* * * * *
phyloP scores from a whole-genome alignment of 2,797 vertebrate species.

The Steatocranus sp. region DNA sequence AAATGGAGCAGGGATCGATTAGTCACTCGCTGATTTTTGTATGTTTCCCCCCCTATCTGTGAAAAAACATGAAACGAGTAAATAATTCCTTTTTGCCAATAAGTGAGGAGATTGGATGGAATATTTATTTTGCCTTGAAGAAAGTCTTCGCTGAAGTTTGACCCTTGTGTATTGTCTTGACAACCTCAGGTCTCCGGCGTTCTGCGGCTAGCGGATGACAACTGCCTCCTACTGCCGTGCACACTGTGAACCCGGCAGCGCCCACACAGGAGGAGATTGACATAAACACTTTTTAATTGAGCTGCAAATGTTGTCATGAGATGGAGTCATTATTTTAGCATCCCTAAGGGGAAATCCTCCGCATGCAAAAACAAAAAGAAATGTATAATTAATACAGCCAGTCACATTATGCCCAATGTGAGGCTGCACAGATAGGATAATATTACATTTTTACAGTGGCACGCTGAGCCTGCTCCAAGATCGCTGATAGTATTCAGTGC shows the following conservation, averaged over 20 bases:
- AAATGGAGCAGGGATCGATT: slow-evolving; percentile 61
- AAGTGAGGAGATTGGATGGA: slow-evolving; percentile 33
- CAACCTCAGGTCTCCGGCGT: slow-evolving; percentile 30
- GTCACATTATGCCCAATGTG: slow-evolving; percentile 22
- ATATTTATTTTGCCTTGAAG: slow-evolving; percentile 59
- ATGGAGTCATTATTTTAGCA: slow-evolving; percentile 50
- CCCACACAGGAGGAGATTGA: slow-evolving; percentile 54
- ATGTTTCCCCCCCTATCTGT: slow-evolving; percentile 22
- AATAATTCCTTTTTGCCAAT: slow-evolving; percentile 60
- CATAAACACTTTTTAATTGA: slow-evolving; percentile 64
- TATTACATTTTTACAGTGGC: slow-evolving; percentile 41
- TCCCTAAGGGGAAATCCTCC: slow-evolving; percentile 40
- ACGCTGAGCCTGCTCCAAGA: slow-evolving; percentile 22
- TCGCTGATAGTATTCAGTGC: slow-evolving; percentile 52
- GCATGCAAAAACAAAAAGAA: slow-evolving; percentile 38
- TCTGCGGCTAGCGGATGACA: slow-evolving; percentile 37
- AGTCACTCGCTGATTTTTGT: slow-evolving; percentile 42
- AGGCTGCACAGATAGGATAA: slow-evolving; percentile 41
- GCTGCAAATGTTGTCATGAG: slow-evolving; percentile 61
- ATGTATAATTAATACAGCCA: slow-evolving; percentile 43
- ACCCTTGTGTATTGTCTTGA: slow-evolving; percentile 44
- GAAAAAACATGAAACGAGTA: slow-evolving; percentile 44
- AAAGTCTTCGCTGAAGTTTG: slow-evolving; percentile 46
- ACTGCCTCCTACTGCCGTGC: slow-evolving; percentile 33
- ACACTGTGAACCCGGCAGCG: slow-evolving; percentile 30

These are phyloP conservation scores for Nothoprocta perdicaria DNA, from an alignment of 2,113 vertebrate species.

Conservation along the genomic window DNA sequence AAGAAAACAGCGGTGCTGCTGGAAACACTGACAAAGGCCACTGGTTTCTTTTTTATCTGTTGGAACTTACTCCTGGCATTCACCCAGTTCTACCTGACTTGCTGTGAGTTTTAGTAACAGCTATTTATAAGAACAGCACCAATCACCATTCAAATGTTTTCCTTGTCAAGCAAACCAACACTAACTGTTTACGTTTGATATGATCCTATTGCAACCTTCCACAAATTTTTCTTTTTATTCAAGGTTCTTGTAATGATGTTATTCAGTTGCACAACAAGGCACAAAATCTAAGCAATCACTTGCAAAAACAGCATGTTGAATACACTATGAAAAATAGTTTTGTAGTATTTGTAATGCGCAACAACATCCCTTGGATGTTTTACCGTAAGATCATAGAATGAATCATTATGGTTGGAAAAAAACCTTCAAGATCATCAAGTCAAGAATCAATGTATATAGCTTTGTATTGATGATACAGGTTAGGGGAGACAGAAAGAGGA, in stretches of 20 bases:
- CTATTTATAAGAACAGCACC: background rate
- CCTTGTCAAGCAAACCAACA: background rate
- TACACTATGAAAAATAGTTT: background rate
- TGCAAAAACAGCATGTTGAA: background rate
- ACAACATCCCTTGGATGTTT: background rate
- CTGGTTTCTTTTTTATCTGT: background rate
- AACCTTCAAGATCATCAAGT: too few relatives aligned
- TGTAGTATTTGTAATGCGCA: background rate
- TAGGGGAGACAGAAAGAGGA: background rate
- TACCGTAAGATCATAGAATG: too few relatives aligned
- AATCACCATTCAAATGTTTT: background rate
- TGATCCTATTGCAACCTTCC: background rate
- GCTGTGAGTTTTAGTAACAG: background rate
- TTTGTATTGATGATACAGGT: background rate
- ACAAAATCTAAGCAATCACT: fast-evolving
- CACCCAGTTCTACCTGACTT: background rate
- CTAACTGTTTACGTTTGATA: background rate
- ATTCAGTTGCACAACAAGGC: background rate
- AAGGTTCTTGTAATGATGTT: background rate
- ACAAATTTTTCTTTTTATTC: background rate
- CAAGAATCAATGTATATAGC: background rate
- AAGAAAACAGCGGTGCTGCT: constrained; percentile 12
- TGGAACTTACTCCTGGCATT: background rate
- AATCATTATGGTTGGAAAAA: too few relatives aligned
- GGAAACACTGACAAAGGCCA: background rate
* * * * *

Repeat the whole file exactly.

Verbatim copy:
phyloP scores from a whole-genome alignment of 2,797 vertebrate species.

The Steatocranus sp. region DNA sequence AAATGGAGCAGGGATCGATTAGTCACTCGCTGATTTTTGTATGTTTCCCCCCCTATCTGTGAAAAAACATGAAACGAGTAAATAATTCCTTTTTGCCAATAAGTGAGGAGATTGGATGGAATATTTATTTTGCCTTGAAGAAAGTCTTCGCTGAAGTTTGACCCTTGTGTATTGTCTTGACAACCTCAGGTCTCCGGCGTTCTGCGGCTAGCGGATGACAACTGCCTCCTACTGCCGTGCACACTGTGAACCCGGCAGCGCCCACACAGGAGGAGATTGACATAAACACTTTTTAATTGAGCTGCAAATGTTGTCATGAGATGGAGTCATTATTTTAGCATCCCTAAGGGGAAATCCTCCGCATGCAAAAACAAAAAGAAATGTATAATTAATACAGCCAGTCACATTATGCCCAATGTGAGGCTGCACAGATAGGATAATATTACATTTTTACAGTGGCACGCTGAGCCTGCTCCAAGATCGCTGATAGTATTCAGTGC shows the following conservation, averaged over 20 bases:
- AAATGGAGCAGGGATCGATT: slow-evolving; percentile 61
- AAGTGAGGAGATTGGATGGA: slow-evolving; percentile 33
- CAACCTCAGGTCTCCGGCGT: slow-evolving; percentile 30
- GTCACATTATGCCCAATGTG: slow-evolving; percentile 22
- ATATTTATTTTGCCTTGAAG: slow-evolving; percentile 59
- ATGGAGTCATTATTTTAGCA: slow-evolving; percentile 50
- CCCACACAGGAGGAGATTGA: slow-evolving; percentile 54
- ATGTTTCCCCCCCTATCTGT: slow-evolving; percentile 22
- AATAATTCCTTTTTGCCAAT: slow-evolving; percentile 60
- CATAAACACTTTTTAATTGA: slow-evolving; percentile 64
- TATTACATTTTTACAGTGGC: slow-evolving; percentile 41
- TCCCTAAGGGGAAATCCTCC: slow-evolving; percentile 40
- ACGCTGAGCCTGCTCCAAGA: slow-evolving; percentile 22
- TCGCTGATAGTATTCAGTGC: slow-evolving; percentile 52
- GCATGCAAAAACAAAAAGAA: slow-evolving; percentile 38
- TCTGCGGCTAGCGGATGACA: slow-evolving; percentile 37
- AGTCACTCGCTGATTTTTGT: slow-evolving; percentile 42
- AGGCTGCACAGATAGGATAA: slow-evolving; percentile 41
- GCTGCAAATGTTGTCATGAG: slow-evolving; percentile 61
- ATGTATAATTAATACAGCCA: slow-evolving; percentile 43
- ACCCTTGTGTATTGTCTTGA: slow-evolving; percentile 44
- GAAAAAACATGAAACGAGTA: slow-evolving; percentile 44
- AAAGTCTTCGCTGAAGTTTG: slow-evolving; percentile 46
- ACTGCCTCCTACTGCCGTGC: slow-evolving; percentile 33
- ACACTGTGAACCCGGCAGCG: slow-evolving; percentile 30

These are phyloP conservation scores for Nothoprocta perdicaria DNA, from an alignment of 2,113 vertebrate species.

Conservation along the genomic window DNA sequence AAGAAAACAGCGGTGCTGCTGGAAACACTGACAAAGGCCACTGGTTTCTTTTTTATCTGTTGGAACTTACTCCTGGCATTCACCCAGTTCTACCTGACTTGCTGTGAGTTTTAGTAACAGCTATTTATAAGAACAGCACCAATCACCATTCAAATGTTTTCCTTGTCAAGCAAACCAACACTAACTGTTTACGTTTGATATGATCCTATTGCAACCTTCCACAAATTTTTCTTTTTATTCAAGGTTCTTGTAATGATGTTATTCAGTTGCACAACAAGGCACAAAATCTAAGCAATCACTTGCAAAAACAGCATGTTGAATACACTATGAAAAATAGTTTTGTAGTATTTGTAATGCGCAACAACATCCCTTGGATGTTTTACCGTAAGATCATAGAATGAATCATTATGGTTGGAAAAAAACCTTCAAGATCATCAAGTCAAGAATCAATGTATATAGCTTTGTATTGATGATACAGGTTAGGGGAGACAGAAAGAGGA, in stretches of 20 bases:
- CTATTTATAAGAACAGCACC: background rate
- CCTTGTCAAGCAAACCAACA: background rate
- TACACTATGAAAAATAGTTT: background rate
- TGCAAAAACAGCATGTTGAA: background rate
- ACAACATCCCTTGGATGTTT: background rate
- CTGGTTTCTTTTTTATCTGT: background rate
- AACCTTCAAGATCATCAAGT: too few relatives aligned
- TGTAGTATTTGTAATGCGCA: background rate
- TAGGGGAGACAGAAAGAGGA: background rate
- TACCGTAAGATCATAGAATG: too few relatives aligned
- AATCACCATTCAAATGTTTT: background rate
- TGATCCTATTGCAACCTTCC: background rate
- GCTGTGAGTTTTAGTAACAG: background rate
- TTTGTATTGATGATACAGGT: background rate
- ACAAAATCTAAGCAATCACT: fast-evolving
- CACCCAGTTCTACCTGACTT: background rate
- CTAACTGTTTACGTTTGATA: background rate
- ATTCAGTTGCACAACAAGGC: background rate
- AAGGTTCTTGTAATGATGTT: background rate
- ACAAATTTTTCTTTTTATTC: background rate
- CAAGAATCAATGTATATAGC: background rate
- AAGAAAACAGCGGTGCTGCT: constrained; percentile 12
- TGGAACTTACTCCTGGCATT: background rate
- AATCATTATGGTTGGAAAAA: too few relatives aligned
- GGAAACACTGACAAAGGCCA: background rate